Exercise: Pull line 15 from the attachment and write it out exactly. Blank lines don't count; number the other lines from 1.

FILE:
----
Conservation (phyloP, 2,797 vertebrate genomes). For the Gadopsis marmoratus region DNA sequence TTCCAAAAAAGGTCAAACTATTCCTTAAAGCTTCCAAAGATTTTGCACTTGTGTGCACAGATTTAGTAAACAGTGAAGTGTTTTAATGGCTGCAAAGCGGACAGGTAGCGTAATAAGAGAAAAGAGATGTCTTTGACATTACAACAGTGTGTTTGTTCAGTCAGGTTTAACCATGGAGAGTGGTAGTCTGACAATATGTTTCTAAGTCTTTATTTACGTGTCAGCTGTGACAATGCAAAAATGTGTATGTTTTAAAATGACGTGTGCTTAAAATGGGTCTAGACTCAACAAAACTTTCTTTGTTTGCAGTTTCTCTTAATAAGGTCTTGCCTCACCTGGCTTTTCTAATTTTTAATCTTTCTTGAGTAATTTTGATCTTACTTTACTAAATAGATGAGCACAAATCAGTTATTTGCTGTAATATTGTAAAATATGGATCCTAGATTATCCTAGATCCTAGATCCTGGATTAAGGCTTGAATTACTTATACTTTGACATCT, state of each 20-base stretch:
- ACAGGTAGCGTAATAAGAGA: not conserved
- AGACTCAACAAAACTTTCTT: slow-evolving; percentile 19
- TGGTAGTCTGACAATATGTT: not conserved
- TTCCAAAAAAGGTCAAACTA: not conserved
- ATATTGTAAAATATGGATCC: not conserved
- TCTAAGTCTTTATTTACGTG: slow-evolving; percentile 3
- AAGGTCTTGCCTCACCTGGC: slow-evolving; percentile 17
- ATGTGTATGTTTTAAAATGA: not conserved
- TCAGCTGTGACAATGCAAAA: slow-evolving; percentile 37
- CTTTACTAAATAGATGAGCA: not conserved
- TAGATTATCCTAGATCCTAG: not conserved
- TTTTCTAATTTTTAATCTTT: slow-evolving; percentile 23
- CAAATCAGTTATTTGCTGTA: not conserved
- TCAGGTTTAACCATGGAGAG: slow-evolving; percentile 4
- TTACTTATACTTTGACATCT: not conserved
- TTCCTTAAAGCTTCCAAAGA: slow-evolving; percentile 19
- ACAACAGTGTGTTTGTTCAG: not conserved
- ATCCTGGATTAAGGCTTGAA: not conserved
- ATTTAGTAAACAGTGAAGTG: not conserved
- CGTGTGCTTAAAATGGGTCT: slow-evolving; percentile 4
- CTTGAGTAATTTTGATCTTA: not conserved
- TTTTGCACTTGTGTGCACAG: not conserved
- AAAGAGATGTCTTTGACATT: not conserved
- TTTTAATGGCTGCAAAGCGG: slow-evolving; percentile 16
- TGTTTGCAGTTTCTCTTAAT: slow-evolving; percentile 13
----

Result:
- TCAGGTTTAACCATGGAGAG: slow-evolving; percentile 4